But one lady whose doors are definitely not shutting any time soon is the NOLA chef. New Orleans, Louisiana, transplant Liza Puglia has moved and shaken her away around Buenos Aires since her arrival two years ago, and her Creole-fused menu has meteorically thrust her to the top of Trip Advisor.
Brick by brick is how Liza, cute as a button in a black-and-white gingham apron, has started to construct her small yet thriving empire in BA. First came a Mexican pop-up at now-closed The Office bar. Then came her own regular Thursday nighter that dedicated followers of spice make pilgrimages to. This was followed up by the real deal, NOLA Buenos Aires, the weekend restaurant situated in her mother-in-law’s beautifully renovated home set up for communal or more intimate dinners to the sounds of Liza’s native jazz.
My dealings with Creole fare – a feisty French, Spanish and Caribbean fusion – commonly eaten in southern USA, are limited, but I was thrilled to have a go on what I had always considered a fictitious dish, fried green tomatoes.
This is in fact a two-person show, with Liza P’s boyfriend, sommelier-in-the-making Francisco, taking charge of wine pairings. And what is nice, for want of a better word, is this tag team undertake all roles together – from prepping the four courses (350 pesos) to service and the washing-up (which was a touch on the loud side so perhaps the jazz could be more raucous, although efficiency is of course appreciated!).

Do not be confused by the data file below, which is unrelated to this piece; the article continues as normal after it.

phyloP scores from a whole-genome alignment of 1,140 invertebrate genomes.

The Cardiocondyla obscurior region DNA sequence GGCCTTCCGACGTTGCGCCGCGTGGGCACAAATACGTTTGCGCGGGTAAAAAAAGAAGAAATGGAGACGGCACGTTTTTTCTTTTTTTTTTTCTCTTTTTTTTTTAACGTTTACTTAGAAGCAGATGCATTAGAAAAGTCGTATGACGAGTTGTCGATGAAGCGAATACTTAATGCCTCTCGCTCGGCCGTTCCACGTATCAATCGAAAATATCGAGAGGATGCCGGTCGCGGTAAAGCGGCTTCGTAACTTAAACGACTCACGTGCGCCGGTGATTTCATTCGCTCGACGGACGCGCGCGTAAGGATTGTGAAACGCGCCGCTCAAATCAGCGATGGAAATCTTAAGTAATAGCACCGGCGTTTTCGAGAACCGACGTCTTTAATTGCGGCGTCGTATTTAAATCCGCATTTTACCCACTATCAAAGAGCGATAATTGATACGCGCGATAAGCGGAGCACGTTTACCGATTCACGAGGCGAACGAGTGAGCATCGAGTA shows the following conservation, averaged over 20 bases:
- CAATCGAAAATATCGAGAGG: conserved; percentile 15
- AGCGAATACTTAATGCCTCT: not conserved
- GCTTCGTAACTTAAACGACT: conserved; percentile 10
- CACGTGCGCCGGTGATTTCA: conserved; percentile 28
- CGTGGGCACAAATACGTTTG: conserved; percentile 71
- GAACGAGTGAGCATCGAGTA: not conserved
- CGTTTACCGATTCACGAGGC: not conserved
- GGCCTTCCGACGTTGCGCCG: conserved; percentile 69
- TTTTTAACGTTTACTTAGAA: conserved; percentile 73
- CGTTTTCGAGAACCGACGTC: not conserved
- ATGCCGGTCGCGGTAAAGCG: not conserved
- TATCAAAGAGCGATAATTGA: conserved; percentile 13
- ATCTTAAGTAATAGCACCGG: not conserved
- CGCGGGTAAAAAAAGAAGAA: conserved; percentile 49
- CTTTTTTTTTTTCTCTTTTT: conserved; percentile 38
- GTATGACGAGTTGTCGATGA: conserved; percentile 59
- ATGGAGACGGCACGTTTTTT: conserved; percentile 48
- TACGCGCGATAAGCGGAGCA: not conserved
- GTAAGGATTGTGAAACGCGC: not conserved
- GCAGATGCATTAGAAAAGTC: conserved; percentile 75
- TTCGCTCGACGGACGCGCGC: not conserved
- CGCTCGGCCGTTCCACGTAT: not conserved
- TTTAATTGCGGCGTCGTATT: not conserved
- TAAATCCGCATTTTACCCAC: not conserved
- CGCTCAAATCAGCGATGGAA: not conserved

Greeted with a glass of sparkling wine helps ease introductions on the sofa, and so often happens in this city, six degrees of separation were in full force. The young Australian couple had been on a parrilla tour with the NYC mother-and-son duo who had stepped off a cruise ship just the day before, while the son and I had an NYC journalist friend in common.
Ushered to the large communal table – candle-lit, you could pitch up over the Valentine’s weekend and meet your one true love right there – part one of four was like a cool Arctic breeze sweeping in over this muggy city.